At U.S. Steel, New Computers Revive Old Plant

By John McCormick Print this article Print

Starting in 1998, U.S. Steel undertook a massive overhaul of the systems at its Mon Valley Works. How did the 126-year-old facility weather the changes?

Finding people at U.S. Steel's Mon Valley Works can be a challenge. At times, a manager can look from one end of the half-mile long plant to the other without seeing a single soul.

The floors on which 9,300 steelworkers once tended to blast furnaces and presses now stand virtually empty. Only 2,100 workers now man the plant, which casts 2.8 million tons of steel a year.

By and large, the throngs of steelworkers have been retired by computers and automated controls that now watch over every aspect of the steel-making process.

But computer systems age, too. In 1998, U.S. Steel's management decided to refurbish the Mon Valley Works. The $36 million modernization saw the replacement of computer, controls and mechanical equipment, in slightly more than a year. However, introducing new computers without massive disruption of production is no small task in a 126-year old steel factory.

Mon Valley is one of U.S. Steel's four mills—the others are the Fairfield Works in Birmingham, Ala.; the Fairness Works, in Fairness Hill, Pa.; and the Gary Works in Gary, Ind., the largest in North America.

Mon Valley is comprised of two, highly automated facilities, both located about 10 miles south of Pittsburgh in the Monongahela River valley.

The Edgar Thompson plant, built in 1875, is the mill's "hot end," where iron is melted at 3,300 degrees Fahrenheit and cast into steel slabs.

The slabs are carried to the Irvin plant (a finishing mill built in 1938), where they are reheated to more than 2,300 degrees Fahrenheit. They are then shot at 2,000 feet per second through a series of machines that first squeeze the steel with rollers into long, thin strips and then winds them into coils called hot bands. In both facilities, the din of metal hitting metal makes conversation nearly impossible. And the heat causes personal problems, as well.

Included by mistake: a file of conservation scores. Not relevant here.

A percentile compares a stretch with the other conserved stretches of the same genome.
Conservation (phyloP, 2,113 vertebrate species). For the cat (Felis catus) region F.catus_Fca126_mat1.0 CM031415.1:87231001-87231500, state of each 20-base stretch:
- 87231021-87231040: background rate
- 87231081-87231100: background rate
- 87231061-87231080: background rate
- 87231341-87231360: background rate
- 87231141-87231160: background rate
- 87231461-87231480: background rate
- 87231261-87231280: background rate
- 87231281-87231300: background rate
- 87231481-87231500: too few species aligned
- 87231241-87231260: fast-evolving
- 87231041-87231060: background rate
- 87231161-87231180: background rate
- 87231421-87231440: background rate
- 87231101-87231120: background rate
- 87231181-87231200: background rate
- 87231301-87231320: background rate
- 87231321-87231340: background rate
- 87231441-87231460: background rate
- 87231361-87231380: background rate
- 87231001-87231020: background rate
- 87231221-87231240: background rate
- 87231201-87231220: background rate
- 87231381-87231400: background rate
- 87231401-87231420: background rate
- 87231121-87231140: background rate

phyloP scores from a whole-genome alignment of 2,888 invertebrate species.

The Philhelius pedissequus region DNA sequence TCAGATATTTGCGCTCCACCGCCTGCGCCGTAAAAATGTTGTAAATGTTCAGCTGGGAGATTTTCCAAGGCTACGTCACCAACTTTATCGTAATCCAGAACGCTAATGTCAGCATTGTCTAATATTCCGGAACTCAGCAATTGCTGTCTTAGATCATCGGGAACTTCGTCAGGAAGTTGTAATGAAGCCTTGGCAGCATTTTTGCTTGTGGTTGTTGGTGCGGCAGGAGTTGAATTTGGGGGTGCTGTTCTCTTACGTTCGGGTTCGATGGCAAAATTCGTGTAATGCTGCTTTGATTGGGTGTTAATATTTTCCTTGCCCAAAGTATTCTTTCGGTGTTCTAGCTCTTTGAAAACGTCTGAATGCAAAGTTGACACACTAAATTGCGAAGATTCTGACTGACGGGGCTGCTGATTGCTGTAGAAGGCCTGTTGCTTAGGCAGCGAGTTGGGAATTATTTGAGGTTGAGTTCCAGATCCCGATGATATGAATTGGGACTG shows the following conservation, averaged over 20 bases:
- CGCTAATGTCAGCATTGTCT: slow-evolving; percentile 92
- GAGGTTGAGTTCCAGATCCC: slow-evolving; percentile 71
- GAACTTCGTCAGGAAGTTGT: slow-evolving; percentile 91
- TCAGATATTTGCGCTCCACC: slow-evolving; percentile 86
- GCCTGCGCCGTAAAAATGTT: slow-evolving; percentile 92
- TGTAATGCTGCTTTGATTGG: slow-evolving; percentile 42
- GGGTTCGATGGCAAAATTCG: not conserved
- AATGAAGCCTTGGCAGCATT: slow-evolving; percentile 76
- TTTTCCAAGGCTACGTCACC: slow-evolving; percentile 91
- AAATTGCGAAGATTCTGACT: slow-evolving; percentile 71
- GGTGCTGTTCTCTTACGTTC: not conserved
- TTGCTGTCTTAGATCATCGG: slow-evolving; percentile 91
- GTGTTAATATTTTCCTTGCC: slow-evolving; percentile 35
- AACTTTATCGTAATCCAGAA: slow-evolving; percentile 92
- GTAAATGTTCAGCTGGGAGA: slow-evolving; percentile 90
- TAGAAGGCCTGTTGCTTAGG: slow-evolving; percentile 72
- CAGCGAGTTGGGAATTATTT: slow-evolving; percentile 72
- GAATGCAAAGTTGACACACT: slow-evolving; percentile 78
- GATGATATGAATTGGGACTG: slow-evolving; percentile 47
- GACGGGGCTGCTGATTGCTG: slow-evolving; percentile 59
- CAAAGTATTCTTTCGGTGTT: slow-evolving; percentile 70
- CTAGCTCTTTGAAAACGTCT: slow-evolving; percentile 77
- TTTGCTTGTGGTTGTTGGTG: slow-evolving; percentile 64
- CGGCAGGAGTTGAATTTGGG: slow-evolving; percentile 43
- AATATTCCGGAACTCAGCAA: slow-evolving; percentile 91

"Deodorant is something you really need around here," says U.S. Steel's CIO Gene Trudell.

But the sweat can pay off. Last year, the Mon Valley factory was named "Plant of the Year" by the U.S. Department of Energy's Office of Industrial Technologies.

U.S. Steel brought in Alstom Power Conversion to help upgrade Mon Valley's Irvin plant, after Alstom helped with similar upgrades at Fairfield and Gary.

At Mon Valley, Alstom and U.S. Steel left much of the walls, floors and other physical plant, but replaced a number of mechanical devices—including the electromechanical screws that adjusted the rollers used to press steel, which were replaced by faster hydraulic devices—and enhanced the computer and control system.

Plant production is measured by how many tons per hour it processes. The upgrades boosted Irvin's production from 270 tons per hour to 335 tons an hour.

Before the upgrade, the mill's master controls resided on a Honeywell process control computer with General Electric analog and digital controls handling mill setup movements, including the speed at which steel was sent through the finishing line, as well as the line's tension and gauging. X-ray gauges monitored the thickness of the steel by passing a beam of radiation through a strip of steel and then measuring the amount of radiation that's absorbed.

But the Honeywell machine was an aging unit that ran mill setup programs—and hadn't been significantly enhanced in almost 20 years.